What is Presbyopia?
Presbyopia is a refractive error that makes it difficult to see close objects. The effects are similar to hyperopia (farsightedness), but the root cause is different. Hyperopia occurs due to the shape or length of the eyeball and most people are born with this refractive error. Presbyopia, on the other hand, is caused by stiffening of the eye’s lens.
As you age, the lens loses its elasticity. Over time, it becomes more difficult for the lens muscles to contract, preventing your eye from changing focus. This causes close objects to appear blurry because the eye can no longer focus properly at objects within arm’s length.
Who Gets Presbyopia?
Presbyopia typically happens around age 40 as part of the ageing process. The changes in your eye’s lens elasticity usually occur over 10 years, meaning you will likely need to update your corrective lenses every 2 to 3 years between the ages of 40 to 60. Beyond that, changes in the distance prescription will also impact the near prescription as the two are linked.
Prescription changes are one of the reasons why regular eye exams are so important, especially as you age. Make sure you’re visiting your optometrist at least every 2 years, and once per year if you’re over 60. An eye exam is the only way to diagnose presbyopia and ensure that your glasses or contacts are providing you with the best vision possible.
The main risk factor for presbyopia is ageing. It’s a natural part of the ageing process and cannot be prevented. However, there are certain factors that can increase your risk of presbyopia, particularly premature presbyopia (presbyopia that occurs before age 40).
These risk factors include certain medical conditions:
- Multiple sclerosis
- Heart disease
Certain medications like antidepressants, antihistamines, and diuretics can also increase your risk of developing presbyopia.
The most telling indicator of presbyopia is the inability to see things close objects well. You’ll likely notice that you can’t read as easily as you used to and may notice other symptoms including:
- Blurry vision for objects within arm’s length
- Eye fatigue
- Trouble reading
- Having to enlarge text or zoom in
- Eye strain or blur with digital devices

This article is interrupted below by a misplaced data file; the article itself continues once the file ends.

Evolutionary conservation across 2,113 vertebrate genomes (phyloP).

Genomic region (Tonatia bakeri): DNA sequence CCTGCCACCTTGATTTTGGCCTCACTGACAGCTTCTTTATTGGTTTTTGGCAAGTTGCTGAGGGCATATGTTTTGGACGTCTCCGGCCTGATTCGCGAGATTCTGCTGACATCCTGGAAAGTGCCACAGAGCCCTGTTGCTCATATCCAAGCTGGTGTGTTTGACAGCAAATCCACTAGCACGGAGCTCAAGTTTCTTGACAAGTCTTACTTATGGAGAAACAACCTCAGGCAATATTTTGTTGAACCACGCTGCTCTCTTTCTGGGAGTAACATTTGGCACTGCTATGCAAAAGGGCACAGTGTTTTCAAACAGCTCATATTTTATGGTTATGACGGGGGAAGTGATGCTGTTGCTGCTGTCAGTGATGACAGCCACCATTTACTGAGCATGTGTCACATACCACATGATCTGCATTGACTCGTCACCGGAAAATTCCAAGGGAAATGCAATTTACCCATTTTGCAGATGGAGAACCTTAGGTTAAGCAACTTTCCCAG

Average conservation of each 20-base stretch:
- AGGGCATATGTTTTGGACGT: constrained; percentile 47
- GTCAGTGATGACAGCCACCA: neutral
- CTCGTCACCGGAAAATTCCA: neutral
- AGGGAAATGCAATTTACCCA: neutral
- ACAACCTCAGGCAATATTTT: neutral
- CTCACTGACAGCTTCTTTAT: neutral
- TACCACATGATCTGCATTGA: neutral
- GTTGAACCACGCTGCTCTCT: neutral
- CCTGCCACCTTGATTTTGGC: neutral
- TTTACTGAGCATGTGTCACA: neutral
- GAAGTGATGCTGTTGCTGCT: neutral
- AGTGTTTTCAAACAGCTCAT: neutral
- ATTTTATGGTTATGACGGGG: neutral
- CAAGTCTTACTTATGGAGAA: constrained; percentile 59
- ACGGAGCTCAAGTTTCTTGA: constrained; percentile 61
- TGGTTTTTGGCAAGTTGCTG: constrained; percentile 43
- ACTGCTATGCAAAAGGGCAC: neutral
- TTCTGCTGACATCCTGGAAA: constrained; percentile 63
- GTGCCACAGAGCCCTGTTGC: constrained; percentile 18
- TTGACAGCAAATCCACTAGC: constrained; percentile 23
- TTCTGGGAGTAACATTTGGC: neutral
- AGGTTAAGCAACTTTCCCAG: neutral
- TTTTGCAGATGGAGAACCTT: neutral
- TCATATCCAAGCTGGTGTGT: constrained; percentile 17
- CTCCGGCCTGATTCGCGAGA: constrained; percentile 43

- Placing reading material at an arm’s length
Vision Correction for Presbyopia
While presbyopia can’t be prevented, there are many corrective lens options available to help give you clear vision. Depending on what suits your lifestyle, glasses, contacts, and surgery can all be used to correct presbyopia.
Multifocal lenses are the lens type often used to correct presbyopia. The term “multifocal lenses” encompasses many different lens types containing multiple prescriptions including bifocals, trifocals, and progressive lenses.
Bifocal lenses have 2 lense powers or prescriptions. One area of the lens contains your distance vision prescription, while another area (usually the bottom portion) contains your near vision prescription. The main drawbacks of bifocal lenses are that they don’t contain a prescription for intermediate distances and often have the telltale “bifocal lines”.
Trifocal lenses work similarly to try bifocal lenses, except they contain 3 prescriptions instead of 2. They contain an additional prescription for intermediate vision for tasks like computer work.
Progressive lenses are the most popular type of glasses lens for presbyopia. They don’t have lines like bifocals, so many patients prefer the appearance. They have a variable prescription. The power in the lens progressively changes depending on where in the lens the patient looks and allows clear vision at distance, intermediate and near objects.
Single-vision reading glasses are another option for correcting presbyopia. They may work for you if you don’t require correction for distance vision. Depending on your needs, reading glasses can be customized for near or intermediate vision, or reading or computer work.
Bifocal contact lenses work similarly to bifocal glasses and are an option for presbyopia patients who prefer contact lenses to glasses. Each contact lens contains 2 powers, allowing you to see clearly up close and far away.
Monovision contact lenses are like having reading glasses in one eye and distance vision glasses in the other. Essentially, one eye is used for near vision tasks and the other eye is used for distance vision.
Refractive Surgery For Presbyopia
Refractive lens exchange (RLE) is an option to neutralize one’s presbyopia. In this type of surgery, your natural lens is removed and replaced with an implant to correct your vision. A variety of lenses can be used and are similar to contact lenses available for presbyopia. Monovision laser surgery
LASIK or PRK laser surgery can also be performed to correct presbyopia. The concept is similar to monovision contact lenses. The surgeon corrects the patient’s dominant eye for distance viewing and the non-dominant eye for near viewing.
What’s the Best Presbyopia Solution for You?
Your optometrist will be able to help you determine the best vision correction method. Depending on your job, hobbies, and lifestyle, certain corrective lenses may work better than others.
If you think you might have presbyopia or you’re interested in a different corrective lens for your presbyopia, Stoney Creek Eye Care is here to help. We specialize in presbyopia services and can recommend the best glasses, contacts, or laser vision correction option for you. Book an appointment today for specialized presbyopia care.